The Wagner Daily


The broad market broke its three-day winning streak yesterday, as firmly higher volume pointed to institutional selling into strength. The Nasdaq Composite lost 0.4%, the S&P 500 0.5%, and the Dow Jones Industrial Average 0.6%. Small caps led the way lower, as the Russell 2000 Index slid 0.9%. The S&P Midcap 400 was off by 0.6%. In the previous session, stocks gapped down on the open, then reversed and trended higher in the afternoon. Yesterday’s action was the opposite. Each of the major indices finished near their intraday lows. The Dow slid below the previous day’s low, while the S&P 500 closed right at it.

Total volume in the NYSE surged 10% higher, while volume in the Nasdaq was 13% higher than the previous day’s level. The broad-based losses on higher turnover caused both the S&P and Nasdaq to register bearish “distribution days.” Although stocks rose in higher volume in each of the two preceding sessions, significantly more shares traded hands yesterday than in either of the “accumulation days.” The 2.45 billion shares traded in the Nasdaq was the highest since September 15. Obviously, it was negative that such a spike in volume occurred on a down day. Yesterday was the fourth “distribution day” in the Nasdaq within the past month, while it was the third such day of institutional selling in the NYSE. Healthy markets can typically digest two to three days of higher volume selling within such a period, but it is definitely a warning sign to the bulls when the rolling count of “distribution days” exceeds four days within a four week period. Remember that volume is always the footprint of institutional activity that shows what is really happening “under the hood” of the market. Since institutional trading activity accounts for more than half of the market’s turnover on any given day, the stock market always follows the lead of mutual funds, hedge funds, pension funds, and other institutions. That’s why we pay so much attention to the daily relationship between the market’s price and volume.

One sector that completely ignored the market by rocketing 5.0% higher was the CBOE Gold Index ($GOX). Participating in the fun was the StreetTRACKS Gold Trust (GLD), which zoomed 3.0%. Fortunately, our timing to add shares of GLD on the pullback to the 10-day MA the previous day worked out very well. An overnight rally in the spot gold commodity caused GLD to open yesterday at the top of the previous day’s range, instantly trapping the bears who attempted to sell the correction. This, in turn, attracted the momentum buyers who promptly pushed spot gold (and GLD) to a new multi-month high. Based on the bullish inverse “head and shoulders” pattern, our original reason for buying GLD, the upside price target for GLD is the 64.50 area. With any “head and shoulders” pattern, the projected move is equal to the distance from the top of the head down to the neckline. In this case, that equates to a move of just over 4.5 points above the neckline at the $60 area. If GLD gaps up significantly on today’s open, we will probably sell the position into strength because it is nearing our profit target. The daily chart of GLD below shows the projected move based on the inverse “head and shoulders” pattern (moving averages removed for simplicity of seeing the chart pattern):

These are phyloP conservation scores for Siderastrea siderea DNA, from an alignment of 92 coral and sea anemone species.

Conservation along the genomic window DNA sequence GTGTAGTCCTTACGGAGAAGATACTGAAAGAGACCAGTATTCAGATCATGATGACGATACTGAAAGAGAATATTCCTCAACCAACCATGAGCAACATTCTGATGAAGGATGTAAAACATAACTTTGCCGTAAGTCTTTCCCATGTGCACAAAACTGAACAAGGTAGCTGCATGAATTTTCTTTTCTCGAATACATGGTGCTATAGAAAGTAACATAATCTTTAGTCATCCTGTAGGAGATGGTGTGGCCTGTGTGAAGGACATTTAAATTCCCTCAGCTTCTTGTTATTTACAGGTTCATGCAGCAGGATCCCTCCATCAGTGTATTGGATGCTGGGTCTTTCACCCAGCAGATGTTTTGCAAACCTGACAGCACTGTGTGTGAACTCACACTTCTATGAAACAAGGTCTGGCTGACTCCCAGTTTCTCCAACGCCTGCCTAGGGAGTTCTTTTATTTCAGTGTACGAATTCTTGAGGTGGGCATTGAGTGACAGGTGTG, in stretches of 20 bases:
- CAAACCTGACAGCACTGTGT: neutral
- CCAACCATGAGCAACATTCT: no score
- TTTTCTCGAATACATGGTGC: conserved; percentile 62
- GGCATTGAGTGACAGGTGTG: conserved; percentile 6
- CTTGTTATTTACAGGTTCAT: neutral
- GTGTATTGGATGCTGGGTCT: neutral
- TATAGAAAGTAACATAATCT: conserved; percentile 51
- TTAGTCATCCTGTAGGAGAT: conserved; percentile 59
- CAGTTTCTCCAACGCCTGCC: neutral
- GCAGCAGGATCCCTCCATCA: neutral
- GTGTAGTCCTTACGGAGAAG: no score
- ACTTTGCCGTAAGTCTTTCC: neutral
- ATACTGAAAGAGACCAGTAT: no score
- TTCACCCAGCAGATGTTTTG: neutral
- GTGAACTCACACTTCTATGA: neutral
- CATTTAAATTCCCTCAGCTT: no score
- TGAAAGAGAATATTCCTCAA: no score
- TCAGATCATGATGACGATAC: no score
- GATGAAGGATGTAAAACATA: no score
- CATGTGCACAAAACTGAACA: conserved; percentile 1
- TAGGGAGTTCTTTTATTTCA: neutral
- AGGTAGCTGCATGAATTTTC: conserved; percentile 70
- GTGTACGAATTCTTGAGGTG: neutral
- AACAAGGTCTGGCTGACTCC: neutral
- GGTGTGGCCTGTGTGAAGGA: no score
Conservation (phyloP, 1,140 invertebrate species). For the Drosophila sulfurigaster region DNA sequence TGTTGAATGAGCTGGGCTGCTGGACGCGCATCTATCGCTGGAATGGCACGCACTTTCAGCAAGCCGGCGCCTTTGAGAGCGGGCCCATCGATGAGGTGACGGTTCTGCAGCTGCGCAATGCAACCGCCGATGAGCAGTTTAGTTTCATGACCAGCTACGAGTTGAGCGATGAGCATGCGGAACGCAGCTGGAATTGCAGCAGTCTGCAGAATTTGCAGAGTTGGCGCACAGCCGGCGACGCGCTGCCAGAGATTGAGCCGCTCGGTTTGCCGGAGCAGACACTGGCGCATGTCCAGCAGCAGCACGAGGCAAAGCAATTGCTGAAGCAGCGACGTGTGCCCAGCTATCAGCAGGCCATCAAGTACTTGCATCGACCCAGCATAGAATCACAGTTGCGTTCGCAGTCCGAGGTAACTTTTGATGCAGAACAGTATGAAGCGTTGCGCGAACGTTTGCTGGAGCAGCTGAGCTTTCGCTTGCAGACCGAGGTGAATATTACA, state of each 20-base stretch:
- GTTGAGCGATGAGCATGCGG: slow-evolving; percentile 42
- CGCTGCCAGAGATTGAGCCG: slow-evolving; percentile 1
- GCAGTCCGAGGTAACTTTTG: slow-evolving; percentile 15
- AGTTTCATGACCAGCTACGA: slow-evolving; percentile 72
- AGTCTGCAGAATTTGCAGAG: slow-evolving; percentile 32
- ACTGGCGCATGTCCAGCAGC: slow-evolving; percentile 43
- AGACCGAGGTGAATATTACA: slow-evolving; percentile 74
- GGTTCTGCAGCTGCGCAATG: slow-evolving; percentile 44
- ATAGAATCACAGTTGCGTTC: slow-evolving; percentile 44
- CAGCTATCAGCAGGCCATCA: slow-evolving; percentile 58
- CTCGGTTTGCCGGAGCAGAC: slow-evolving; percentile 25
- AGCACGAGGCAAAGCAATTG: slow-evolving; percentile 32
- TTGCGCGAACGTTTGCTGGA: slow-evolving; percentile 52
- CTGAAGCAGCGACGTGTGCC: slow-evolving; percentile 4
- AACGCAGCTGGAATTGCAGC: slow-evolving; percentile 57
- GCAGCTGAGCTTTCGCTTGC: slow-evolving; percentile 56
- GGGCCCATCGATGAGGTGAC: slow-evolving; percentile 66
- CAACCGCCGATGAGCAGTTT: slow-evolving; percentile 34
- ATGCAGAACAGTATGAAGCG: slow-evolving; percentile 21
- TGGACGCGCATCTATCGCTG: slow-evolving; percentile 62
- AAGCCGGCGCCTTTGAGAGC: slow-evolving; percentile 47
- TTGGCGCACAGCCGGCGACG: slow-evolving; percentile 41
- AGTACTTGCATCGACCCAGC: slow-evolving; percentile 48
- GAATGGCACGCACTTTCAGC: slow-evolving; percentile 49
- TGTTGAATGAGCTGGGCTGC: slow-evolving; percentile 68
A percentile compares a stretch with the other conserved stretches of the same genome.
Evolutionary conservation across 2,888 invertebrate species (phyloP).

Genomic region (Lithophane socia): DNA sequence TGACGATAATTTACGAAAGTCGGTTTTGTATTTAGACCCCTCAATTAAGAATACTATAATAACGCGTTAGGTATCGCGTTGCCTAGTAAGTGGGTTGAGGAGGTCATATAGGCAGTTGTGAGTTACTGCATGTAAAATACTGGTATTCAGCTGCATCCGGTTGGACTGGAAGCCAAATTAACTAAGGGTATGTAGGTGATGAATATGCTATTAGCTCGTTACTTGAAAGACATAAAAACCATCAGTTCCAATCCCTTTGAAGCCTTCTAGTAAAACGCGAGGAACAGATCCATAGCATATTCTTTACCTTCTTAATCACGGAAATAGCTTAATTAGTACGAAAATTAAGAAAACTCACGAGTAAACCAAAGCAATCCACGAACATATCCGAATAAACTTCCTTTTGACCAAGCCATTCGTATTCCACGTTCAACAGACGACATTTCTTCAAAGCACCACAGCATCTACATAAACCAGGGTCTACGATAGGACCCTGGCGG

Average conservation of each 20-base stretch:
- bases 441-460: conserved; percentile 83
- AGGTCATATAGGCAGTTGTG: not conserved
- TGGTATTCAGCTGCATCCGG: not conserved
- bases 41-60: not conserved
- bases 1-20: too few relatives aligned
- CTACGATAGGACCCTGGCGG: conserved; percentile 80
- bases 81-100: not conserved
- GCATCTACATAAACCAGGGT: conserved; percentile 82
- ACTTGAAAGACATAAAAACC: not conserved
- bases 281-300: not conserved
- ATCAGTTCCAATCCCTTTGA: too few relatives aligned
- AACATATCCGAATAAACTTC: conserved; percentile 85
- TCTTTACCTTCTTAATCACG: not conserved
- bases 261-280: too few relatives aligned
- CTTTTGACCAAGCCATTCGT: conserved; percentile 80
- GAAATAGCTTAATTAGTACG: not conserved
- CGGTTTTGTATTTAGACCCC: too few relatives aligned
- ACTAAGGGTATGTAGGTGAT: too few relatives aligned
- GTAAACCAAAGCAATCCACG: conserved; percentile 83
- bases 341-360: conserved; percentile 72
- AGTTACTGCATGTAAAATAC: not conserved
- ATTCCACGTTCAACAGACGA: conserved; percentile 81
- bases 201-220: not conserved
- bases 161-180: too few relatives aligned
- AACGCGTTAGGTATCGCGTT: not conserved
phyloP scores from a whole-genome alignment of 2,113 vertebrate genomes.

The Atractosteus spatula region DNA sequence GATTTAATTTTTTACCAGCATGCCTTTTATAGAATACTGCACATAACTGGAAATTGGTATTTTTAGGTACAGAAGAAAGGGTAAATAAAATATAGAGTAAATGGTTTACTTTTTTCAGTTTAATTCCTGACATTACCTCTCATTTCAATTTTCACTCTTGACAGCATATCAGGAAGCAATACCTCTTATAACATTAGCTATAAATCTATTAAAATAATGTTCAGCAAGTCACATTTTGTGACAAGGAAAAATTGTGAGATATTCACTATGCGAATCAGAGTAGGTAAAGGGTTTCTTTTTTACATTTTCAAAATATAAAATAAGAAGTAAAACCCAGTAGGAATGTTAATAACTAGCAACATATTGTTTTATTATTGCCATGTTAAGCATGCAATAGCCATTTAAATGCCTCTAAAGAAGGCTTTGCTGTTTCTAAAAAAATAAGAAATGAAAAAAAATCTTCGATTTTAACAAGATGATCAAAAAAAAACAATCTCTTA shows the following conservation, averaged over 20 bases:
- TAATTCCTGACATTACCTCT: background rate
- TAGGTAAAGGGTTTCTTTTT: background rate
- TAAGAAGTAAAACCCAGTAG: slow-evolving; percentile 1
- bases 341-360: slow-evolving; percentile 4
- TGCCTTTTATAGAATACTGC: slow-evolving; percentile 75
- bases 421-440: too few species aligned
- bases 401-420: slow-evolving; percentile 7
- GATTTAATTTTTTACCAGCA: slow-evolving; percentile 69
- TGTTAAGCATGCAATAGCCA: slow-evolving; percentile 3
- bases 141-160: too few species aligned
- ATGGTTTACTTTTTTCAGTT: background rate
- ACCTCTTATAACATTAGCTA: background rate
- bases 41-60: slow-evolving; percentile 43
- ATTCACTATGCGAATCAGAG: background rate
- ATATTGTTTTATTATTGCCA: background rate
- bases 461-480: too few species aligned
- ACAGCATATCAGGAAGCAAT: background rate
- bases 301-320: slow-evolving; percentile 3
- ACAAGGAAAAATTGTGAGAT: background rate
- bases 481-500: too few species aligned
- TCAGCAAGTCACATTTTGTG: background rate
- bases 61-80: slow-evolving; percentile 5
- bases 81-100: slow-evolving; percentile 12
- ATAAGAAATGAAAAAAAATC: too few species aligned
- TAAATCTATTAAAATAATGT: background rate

As anticipated, our long position in the U.S. Oil Fund (USO) gapped up above its downtrend line yesterday morning, then rallied to close the session 2.1% higher. We remain long and will soon trail our stop higher to lock in gains. The Oil Service HOLDR (OIH) traded through our initial price target of 142.10 yesterday, but we sent an intraday e-mail alert announcing we were raising the target a few points due to its positive price action. It subsequently dropped back down below our original target of 142.10 in the afternoon, but found support at the previous day’s high. We have raised the stop to 138.70 to lock in nearly a seven-point gain, and will continue trailing it higher as we are able.

The S&P 500 and Nasdaq Composite are facing the moment of truth as to whether they resume their impressive uptrends or enter into an intermediate-term correction. Take a look at the daily chart of the S&P 500: